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U.S. graduates urged to 'wear the cap, donate the gown'

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Empty stadiums and virtual ceremonies will be the norm for graduation this year.

But frontline doctor's assistant Nathaniel Moore doesn't want graduates to let their hard-earned regalia go to waste.

He's urging graduates to "wear the cap and donate the gown."

Moore founded a charity called Gowns 4 Good, which gives the graduation gear to medical workers in need of personal protective equipment, or PPE.

More than 75,000 frontline responders have registered for gowns so far.

"The gowns are more effective than other alternative measures of PPE, given their length, their sleeves and their easy donning with zippered access."

Medical workers across the United States have taken to the streets protesting the lack of adequate protective gear.

Some doctors have even resorted to wearing trash bags, which Moore says does not offer protection for the arms or below the waist.

"To hear these personal stories of people on the frontlines that have nothing, that are begging for gowns, that are begging for any support that we can offer them and as fast as possible, and we're working just as hard as we can to make sure we can spread our story, get people to donate to help those that are reaching out."

Moore, who was also set to graduate this year from the MBA program at the University of Vermont, said Gowns 4 Good was the perfect way to honor both his healthcare colleagues and his fellow graduates.

"We're getting notes from individual donors and they're as heartfelt as can be. We have parents that are talking about children that have passed and they're holding onto their graduation gowns. And this is the best way that they see fit. They're honoring their sons and daughters lives by donating to this, just, wonderful cause."

Nearly 4 million people are expected to graduate from U.S. universities this year.

Video Transcript

- Empty stadiums and virtual ceremonies will be the norm for graduation this year. But frontline doctor's assistant Nathaniel Moore doesn't want graduates to let their hard-earned regalia go to waste. He's urging graduates to wear the cap and donate the gowns.

Moore founded a charity called Gowns for Good, which gives the graduation gear to medical workers in need of personal protective equipment or PPE. More than 75,000 frontline responders have registered for gowns so far.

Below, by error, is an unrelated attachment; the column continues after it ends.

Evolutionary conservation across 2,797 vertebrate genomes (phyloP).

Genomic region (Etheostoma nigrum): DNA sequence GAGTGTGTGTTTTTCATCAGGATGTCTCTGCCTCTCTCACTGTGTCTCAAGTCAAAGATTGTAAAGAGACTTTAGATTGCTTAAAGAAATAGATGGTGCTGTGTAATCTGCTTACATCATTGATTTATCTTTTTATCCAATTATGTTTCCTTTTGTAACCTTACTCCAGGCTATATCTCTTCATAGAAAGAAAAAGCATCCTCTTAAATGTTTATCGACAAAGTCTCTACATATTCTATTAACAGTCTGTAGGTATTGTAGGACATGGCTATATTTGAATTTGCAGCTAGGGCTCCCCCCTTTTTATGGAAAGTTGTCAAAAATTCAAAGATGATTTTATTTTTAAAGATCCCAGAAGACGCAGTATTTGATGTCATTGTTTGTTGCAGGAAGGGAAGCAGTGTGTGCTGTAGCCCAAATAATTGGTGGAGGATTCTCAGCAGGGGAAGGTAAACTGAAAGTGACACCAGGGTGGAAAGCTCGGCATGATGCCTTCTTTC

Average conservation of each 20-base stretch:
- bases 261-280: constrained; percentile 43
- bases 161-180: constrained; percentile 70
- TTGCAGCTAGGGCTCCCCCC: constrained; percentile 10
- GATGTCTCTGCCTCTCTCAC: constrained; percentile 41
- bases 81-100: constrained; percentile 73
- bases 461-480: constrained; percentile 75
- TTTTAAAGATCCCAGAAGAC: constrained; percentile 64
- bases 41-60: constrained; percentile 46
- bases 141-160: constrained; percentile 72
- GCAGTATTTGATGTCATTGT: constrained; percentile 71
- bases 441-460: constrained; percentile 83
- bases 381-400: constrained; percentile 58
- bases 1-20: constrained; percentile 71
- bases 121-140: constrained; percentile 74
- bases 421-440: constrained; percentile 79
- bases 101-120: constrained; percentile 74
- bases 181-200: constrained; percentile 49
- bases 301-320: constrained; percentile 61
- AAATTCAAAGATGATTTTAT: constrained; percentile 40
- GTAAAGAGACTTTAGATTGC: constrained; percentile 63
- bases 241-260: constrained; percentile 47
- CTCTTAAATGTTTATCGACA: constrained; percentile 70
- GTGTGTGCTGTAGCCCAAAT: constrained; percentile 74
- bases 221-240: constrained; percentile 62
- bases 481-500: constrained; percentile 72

NATHANIEL MOORE: The gowns are more effective than other alternative measures of PPE, given their length, their sleeves, and their easy donning with zippered access.

- Medical workers across the United States have taken to the streets protesting the lack of adequate protective gear. Some doctors have even resorted to wearing trash bags, which Moore says does not offer protection for the arms or below the waist.

NATHANIEL MOORE: To hear these personal stories of people on the frontlines that have nothing, that are begging for gowns, that are begging for any support that we can offer them and as fast as possible, and we're working just as hard as we can to make sure we can spread our story, get people to donate to help those that are reaching out.

- Moore, who is also set to graduate this year from the MBA program at the University of Vermont, said Gowns for Good was the perfect way to honor both his healthcare colleagues and his fellow graduates.

NATHANIEL MOORE: We're getting notes from individual donors, and they're as heartfelt as can be. We have parents that are talking about children that have passed, and they're holding onto their graduation gowns, and this is the best way that they see fit. They're honoring their son or daughter's lives by donating to this just wonderful cause.

- Nearly four million people are expected to graduate from US universities this year.